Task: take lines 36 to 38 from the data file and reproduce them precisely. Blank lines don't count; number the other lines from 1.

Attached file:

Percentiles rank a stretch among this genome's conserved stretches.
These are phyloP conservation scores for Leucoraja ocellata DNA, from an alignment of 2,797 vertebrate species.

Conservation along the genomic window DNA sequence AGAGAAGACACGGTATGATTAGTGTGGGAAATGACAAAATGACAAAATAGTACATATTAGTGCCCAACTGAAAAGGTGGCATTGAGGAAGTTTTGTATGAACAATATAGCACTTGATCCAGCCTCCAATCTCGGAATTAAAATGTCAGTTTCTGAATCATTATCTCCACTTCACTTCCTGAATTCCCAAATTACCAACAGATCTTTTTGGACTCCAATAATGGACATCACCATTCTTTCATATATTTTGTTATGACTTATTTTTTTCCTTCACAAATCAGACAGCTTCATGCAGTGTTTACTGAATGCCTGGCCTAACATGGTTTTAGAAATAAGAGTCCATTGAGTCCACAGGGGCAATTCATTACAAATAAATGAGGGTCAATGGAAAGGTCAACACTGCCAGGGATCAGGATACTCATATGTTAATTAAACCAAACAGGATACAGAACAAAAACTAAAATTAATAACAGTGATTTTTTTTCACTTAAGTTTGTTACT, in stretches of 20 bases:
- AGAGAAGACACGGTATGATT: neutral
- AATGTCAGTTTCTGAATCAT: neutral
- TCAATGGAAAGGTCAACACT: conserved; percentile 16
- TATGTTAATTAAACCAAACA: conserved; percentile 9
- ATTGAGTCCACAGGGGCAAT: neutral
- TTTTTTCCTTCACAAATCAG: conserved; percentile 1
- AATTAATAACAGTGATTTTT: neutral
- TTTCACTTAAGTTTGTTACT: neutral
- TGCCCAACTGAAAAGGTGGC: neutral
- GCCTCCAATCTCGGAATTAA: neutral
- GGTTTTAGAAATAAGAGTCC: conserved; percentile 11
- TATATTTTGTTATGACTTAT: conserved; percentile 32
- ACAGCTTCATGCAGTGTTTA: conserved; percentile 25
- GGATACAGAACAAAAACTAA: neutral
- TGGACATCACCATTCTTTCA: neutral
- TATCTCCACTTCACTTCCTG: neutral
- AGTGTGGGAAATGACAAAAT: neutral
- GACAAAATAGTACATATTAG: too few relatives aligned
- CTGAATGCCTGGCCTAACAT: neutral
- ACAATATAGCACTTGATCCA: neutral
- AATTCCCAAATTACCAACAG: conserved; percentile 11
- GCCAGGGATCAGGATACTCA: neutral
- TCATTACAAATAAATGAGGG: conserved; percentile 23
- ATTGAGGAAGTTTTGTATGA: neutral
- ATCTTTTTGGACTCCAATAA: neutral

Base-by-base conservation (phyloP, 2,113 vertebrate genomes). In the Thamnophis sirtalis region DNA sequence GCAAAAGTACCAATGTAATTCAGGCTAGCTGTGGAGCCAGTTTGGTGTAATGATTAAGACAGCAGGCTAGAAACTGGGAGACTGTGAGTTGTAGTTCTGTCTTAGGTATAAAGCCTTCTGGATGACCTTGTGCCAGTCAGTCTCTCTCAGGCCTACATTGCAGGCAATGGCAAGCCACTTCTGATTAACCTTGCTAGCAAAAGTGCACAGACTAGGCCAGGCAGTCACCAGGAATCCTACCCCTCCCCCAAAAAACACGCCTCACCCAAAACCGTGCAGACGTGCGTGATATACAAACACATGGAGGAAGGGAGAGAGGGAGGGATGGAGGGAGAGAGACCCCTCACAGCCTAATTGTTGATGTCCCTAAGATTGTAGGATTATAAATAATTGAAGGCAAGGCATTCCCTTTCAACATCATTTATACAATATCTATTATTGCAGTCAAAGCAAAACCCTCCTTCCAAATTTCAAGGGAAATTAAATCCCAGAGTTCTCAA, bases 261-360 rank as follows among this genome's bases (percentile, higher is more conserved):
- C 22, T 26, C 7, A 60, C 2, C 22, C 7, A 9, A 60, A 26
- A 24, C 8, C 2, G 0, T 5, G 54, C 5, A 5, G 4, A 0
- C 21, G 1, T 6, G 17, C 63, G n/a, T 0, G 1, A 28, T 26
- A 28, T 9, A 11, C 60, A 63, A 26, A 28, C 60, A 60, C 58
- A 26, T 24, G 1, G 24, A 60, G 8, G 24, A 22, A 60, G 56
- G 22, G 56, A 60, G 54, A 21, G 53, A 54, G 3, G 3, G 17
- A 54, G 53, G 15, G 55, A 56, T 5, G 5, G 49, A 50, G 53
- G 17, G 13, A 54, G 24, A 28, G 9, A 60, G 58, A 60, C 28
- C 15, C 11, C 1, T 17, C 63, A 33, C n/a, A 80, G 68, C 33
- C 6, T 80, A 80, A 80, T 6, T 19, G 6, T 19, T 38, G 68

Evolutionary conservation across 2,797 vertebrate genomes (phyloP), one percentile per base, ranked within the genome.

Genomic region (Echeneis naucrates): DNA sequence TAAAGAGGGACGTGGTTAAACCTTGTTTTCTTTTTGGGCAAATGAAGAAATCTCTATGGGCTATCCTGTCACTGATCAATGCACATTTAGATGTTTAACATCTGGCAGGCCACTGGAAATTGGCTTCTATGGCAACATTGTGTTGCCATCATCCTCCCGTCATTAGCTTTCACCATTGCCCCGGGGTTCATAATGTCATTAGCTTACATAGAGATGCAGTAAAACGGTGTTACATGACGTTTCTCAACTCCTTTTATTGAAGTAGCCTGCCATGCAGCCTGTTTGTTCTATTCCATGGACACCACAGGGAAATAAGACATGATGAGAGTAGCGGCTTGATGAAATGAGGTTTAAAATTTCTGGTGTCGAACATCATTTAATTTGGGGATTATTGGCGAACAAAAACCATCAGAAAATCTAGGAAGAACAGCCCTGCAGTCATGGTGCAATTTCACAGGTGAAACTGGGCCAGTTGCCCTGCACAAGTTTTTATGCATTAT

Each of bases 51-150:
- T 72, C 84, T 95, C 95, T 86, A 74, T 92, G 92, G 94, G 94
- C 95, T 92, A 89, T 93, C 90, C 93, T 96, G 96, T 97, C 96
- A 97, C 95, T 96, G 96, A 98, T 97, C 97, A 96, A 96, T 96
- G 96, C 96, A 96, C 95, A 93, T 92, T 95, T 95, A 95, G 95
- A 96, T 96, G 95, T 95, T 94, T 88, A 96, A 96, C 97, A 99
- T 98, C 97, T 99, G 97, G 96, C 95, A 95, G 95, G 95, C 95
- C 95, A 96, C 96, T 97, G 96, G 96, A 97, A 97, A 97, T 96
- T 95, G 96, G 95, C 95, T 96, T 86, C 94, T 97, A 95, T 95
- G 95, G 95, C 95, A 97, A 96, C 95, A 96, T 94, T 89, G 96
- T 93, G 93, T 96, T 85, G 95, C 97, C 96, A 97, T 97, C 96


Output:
- A 54, G 53, G 15, G 55, A 56, T 5, G 5, G 49, A 50, G 53
- G 17, G 13, A 54, G 24, A 28, G 9, A 60, G 58, A 60, C 28
- C 15, C 11, C 1, T 17, C 63, A 33, C n/a, A 80, G 68, C 33